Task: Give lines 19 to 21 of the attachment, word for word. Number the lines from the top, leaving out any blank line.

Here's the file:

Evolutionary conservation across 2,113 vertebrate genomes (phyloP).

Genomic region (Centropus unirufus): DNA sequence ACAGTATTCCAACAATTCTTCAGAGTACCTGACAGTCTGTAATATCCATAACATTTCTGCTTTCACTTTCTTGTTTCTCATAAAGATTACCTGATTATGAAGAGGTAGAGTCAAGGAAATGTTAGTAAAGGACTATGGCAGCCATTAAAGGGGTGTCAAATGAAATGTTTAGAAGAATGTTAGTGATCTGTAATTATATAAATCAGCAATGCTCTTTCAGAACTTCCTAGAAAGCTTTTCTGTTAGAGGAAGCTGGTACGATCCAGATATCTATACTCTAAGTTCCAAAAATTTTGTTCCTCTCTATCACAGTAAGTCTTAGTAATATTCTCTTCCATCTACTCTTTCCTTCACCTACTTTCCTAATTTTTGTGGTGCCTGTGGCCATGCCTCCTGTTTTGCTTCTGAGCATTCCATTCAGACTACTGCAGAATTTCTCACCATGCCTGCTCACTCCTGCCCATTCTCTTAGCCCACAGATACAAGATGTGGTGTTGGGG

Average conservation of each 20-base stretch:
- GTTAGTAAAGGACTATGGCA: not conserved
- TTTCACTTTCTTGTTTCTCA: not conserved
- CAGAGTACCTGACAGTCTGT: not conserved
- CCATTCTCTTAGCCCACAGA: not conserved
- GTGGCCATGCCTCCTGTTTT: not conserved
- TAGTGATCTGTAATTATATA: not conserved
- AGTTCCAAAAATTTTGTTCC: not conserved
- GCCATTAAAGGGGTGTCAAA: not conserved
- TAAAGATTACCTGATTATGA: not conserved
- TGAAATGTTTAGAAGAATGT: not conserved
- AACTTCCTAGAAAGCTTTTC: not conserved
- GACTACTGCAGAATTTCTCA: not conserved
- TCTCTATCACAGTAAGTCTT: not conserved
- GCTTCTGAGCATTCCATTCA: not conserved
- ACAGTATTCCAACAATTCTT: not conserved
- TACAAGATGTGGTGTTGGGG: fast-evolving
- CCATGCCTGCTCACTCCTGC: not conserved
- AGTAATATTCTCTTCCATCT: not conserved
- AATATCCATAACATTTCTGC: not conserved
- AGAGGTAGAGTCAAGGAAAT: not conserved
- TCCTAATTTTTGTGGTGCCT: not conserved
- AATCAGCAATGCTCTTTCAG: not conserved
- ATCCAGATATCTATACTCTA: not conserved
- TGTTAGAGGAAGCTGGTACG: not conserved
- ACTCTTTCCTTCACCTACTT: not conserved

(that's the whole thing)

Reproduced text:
- TACAAGATGTGGTGTTGGGG: fast-evolving
- CCATGCCTGCTCACTCCTGC: not conserved
- AGTAATATTCTCTTCCATCT: not conserved